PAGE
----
As already pointed out, angiogenesis is a tightly controlled process which can assume a pathological significance for it contributes to the development of solid tumors. In view of the key role of bFGF in angiogenesis, variants of this molecule which can compete with endogenous FGF while being biologically inactive could be valuable tools in the anticancer therapy.
On the other hand, new capillary growth is at the basis of normal homeostatic mechanisms that underlie reproduction, growth and development. Consequently, analogues of bFGF with increased biological activity could span a number of potential applications such as healing burns, wounds (including corneal) and surgical incisions; treating skin ulcers, including bedsores; restarting blood flow after heart attacks by revascularizing the damaged tissue; and treating some musculoskeletal injures.
The object of the present invention is therefore the design and production of recombinant analogues of basic FGF that have modified biological activity.
In order to understand which changes in the amino acids sequence of basic FGF could affect its functional properties, a number of related proteins which have a very high homology with basic FGF can be considered. This family of proteins includes acidic FGF as well as hst and int-2, two oncogene products recently discovered (Yoshida T., Miyagawa K., Odagiri H., Sakamoto H., Little P. F. R., Terada M. and Sugimura T.: Genomic sequence of hst, a transforming gene encoding a protein homologous to fibroblast growth factors and the int-2-encoded protein. Proc. Natl. Acad. Sci. USA. 84 p. 7305-7309, 1987; Delli Bovi P., Curatola A. M., Kern F. G., Greco A., Ittmann M. and Basilico C.: An oncogene isolated by transfection of kaposi's sarcoma DNA encodes a growth factor that is a member of the FGF family. Cell 50 p. 729-737, 1987).
All these molecules, including bFGF, constitute a family of factors involved in cell growth and regulation. The primary sequence of these proteins is compared in FIG. 3.
When the homology between these proteins is considered, highly conserved regions in the primary structure can be observed. Conservation of such domains may signify not only structural, but also some functional homology among these proteins.
Indeed, all these proteins share a strong affinity for heparin and seem to play an important role in the angiogenic processes, possibly including new capillary proliferation supporting tumor development.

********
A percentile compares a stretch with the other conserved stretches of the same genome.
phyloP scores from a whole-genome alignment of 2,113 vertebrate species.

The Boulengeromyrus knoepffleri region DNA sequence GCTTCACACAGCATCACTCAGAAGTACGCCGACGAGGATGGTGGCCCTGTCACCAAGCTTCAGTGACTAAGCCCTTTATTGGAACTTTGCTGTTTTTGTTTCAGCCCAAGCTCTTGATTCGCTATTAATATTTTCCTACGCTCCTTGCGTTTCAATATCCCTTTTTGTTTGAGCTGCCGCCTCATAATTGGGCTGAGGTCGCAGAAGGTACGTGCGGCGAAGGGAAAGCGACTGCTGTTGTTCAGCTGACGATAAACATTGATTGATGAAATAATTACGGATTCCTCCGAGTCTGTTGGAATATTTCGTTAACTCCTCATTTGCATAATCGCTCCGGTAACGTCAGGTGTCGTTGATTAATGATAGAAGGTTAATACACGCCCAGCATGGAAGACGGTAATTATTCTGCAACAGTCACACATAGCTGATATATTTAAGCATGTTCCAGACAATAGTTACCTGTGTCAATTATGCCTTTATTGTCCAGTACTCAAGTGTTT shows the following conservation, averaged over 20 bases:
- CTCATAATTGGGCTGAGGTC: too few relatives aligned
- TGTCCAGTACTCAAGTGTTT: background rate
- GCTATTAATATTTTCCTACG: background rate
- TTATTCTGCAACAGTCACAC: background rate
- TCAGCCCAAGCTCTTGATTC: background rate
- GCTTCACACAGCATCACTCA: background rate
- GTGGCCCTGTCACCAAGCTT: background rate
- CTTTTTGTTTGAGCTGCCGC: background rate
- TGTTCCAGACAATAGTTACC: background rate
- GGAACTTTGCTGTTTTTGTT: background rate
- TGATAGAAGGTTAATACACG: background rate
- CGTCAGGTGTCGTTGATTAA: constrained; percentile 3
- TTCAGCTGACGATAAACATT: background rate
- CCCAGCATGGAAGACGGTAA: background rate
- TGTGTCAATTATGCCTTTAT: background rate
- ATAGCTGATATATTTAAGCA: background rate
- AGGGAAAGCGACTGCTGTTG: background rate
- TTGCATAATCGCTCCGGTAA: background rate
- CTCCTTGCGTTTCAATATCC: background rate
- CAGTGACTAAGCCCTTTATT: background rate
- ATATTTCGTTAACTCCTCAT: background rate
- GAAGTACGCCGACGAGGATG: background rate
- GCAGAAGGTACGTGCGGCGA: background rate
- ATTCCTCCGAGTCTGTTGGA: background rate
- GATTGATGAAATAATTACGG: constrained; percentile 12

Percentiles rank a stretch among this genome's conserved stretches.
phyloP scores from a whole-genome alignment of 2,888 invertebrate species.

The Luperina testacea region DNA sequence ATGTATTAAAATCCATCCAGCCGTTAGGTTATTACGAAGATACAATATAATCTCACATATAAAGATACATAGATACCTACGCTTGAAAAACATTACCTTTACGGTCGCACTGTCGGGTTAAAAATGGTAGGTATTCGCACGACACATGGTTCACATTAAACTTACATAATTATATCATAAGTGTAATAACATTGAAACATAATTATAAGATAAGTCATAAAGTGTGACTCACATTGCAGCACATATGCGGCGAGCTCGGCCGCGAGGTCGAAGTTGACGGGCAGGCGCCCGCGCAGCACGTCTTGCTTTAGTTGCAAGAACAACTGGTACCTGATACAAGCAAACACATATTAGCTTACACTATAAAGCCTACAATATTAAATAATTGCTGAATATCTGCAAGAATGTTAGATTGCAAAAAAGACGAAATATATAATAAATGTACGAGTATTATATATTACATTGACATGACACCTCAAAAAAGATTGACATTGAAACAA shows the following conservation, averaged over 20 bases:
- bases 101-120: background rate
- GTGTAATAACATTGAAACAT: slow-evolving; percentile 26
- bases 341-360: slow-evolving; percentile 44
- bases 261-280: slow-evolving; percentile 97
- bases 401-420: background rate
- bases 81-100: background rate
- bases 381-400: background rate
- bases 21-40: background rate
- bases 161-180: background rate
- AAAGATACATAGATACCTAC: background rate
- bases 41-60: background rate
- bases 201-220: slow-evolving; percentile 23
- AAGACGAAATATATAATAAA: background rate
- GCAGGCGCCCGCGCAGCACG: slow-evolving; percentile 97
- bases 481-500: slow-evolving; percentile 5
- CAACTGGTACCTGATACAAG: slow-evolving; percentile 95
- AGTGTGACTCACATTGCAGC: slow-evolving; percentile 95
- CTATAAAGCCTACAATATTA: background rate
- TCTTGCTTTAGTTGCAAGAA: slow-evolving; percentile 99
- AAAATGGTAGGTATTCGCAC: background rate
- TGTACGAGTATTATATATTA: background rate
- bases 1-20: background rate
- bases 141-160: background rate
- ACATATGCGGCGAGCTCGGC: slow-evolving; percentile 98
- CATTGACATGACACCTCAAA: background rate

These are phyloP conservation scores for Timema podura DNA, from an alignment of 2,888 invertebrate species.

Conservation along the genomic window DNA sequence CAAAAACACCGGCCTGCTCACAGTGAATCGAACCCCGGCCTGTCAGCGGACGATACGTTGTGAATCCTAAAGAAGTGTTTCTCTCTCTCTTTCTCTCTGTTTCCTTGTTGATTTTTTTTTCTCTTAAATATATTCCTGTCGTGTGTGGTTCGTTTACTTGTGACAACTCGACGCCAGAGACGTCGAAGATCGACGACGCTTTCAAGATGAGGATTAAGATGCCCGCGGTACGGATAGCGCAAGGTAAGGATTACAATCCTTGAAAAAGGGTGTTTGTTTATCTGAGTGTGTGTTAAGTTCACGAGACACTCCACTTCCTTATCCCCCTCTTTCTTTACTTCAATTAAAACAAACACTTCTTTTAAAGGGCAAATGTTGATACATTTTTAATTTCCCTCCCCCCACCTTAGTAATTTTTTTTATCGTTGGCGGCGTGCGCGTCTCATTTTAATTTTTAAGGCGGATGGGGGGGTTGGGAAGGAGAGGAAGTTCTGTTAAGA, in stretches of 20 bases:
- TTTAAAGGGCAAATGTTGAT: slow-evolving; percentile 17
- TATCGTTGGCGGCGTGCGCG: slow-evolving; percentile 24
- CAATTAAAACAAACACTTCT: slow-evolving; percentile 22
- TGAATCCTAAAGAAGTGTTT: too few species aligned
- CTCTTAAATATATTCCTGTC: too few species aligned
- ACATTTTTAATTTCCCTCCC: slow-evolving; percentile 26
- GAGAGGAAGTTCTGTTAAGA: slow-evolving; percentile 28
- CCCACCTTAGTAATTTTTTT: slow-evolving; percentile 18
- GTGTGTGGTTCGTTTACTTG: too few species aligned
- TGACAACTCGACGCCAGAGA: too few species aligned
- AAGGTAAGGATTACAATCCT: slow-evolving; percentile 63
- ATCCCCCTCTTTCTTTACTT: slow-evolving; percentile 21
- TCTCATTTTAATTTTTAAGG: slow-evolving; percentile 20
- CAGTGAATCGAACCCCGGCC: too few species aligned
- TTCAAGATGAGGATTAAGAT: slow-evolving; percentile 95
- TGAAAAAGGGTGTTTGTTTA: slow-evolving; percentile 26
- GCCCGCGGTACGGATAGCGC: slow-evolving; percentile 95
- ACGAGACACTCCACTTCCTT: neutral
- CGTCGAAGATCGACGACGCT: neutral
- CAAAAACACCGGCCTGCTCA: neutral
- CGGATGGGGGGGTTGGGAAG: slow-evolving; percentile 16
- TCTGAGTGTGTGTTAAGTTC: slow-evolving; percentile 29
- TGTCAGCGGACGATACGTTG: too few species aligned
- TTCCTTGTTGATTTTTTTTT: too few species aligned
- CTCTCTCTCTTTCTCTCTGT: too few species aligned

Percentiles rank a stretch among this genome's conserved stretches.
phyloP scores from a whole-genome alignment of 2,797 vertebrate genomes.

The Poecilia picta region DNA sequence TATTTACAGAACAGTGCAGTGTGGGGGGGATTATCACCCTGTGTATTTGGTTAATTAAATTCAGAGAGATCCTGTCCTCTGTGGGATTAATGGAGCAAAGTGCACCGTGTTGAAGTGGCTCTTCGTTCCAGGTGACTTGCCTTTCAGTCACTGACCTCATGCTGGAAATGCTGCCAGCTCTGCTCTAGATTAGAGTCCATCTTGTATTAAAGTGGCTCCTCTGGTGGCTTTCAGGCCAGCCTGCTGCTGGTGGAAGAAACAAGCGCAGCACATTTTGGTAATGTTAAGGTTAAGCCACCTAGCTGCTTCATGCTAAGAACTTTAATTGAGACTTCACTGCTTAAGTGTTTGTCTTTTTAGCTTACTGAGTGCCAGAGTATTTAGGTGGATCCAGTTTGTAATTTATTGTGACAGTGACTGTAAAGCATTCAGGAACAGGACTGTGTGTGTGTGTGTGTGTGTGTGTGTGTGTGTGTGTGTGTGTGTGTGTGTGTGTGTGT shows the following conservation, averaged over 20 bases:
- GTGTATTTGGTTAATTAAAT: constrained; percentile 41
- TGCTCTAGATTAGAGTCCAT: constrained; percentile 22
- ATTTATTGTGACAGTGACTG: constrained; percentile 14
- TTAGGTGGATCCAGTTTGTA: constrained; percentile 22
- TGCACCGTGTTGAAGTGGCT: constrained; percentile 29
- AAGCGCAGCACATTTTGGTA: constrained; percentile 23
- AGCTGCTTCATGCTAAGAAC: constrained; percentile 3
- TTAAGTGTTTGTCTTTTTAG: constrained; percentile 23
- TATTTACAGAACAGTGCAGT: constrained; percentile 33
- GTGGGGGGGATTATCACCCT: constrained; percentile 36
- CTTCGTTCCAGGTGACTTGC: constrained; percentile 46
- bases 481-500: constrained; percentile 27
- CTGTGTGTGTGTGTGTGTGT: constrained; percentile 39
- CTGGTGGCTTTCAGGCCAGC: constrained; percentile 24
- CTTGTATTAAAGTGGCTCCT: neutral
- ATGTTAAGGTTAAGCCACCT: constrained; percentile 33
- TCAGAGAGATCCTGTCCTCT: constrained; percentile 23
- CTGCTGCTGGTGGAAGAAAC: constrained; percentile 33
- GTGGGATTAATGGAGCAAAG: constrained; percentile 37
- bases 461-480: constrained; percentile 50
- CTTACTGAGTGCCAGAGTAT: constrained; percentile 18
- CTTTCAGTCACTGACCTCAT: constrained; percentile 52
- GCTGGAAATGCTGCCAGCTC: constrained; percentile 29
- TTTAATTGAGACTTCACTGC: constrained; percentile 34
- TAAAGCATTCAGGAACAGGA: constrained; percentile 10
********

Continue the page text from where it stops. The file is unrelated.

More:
If the conserved domains may be responsible for the common characteristics of these proteins, the highly diversified sequences may account for the different biological role of these factors. Consequently, alterations in either of these regions may dramatically affect the biological activity of basic FGF.
In view of these considerations, the authors of the present invention have constructed, by genetic engineering techniques, new derivatives of human and bovine basic FGF which, in one case, have lost amino acid sequences within different regions of the bFGF molecule and, in a second case, have amino acid substitutions in specific positions. The modifications were chosen according to homologies and differences among several known growth factors. The molecular characteristics of the mutants are described below.
The desired changes can be achieved modifying, by genetic engineering techniques, the bFGF gene prior to its expression in a suitable organism. By bFGF gene it is meant a DNA sequence that can be obtained by cloning from a cDNA library or by assembling synthetic oligonucleotides (Maniatis T., Frisch E. F. and Sambrook J.: Molecular cloning. A laboratory manual. Cold Spring Harbour Laboratory. Cold Spring Harbour, N.Y., 1982).
The invention concerns also a recombinant DNA method for the production of bFGF and its derivatives.
In the present invention, by `analogues`, `mutants` or `derivatives` it is meant molecules of bFGF with altered amino acid sequence. All the natural forms of bFGF isolated to date and described in the introduction, can be altered to obtain equivalent analogues. Preferred analogues are mutants of the 155 amino acids form. Both the human and the bovine sequence have been modified in the present invention. The new bFGF derivatives were constructed by oligonucleotide-directed mutagenesis.
In particular, oligonucleotides were designed and synthesized to cause deletions of coding regions within the human and bovine bFGF genes. The mutagenesis technique used to obtain the mutants is described in detail in the "Methods" section.
The mutated genes are then inserted in E. coli expression vectors which can direct the synthesis of the new bFGF derivatives. The recombinant molecules are then purified, characterized and ultimately produced in large amounts.
The new bFGF derivatives, constituting the object of the present invention, are described in detail hereafter and generally illustrated in FIG. 4. Numbering of the amino acids corresponds to the 155 residues form, a methionine being residue number 1 and a serine being residue 155. However, all the described forms of bFGF can be changed to obtain the same deletions. Moreover, both the bovine and the human form can be used for the construction of the mutants.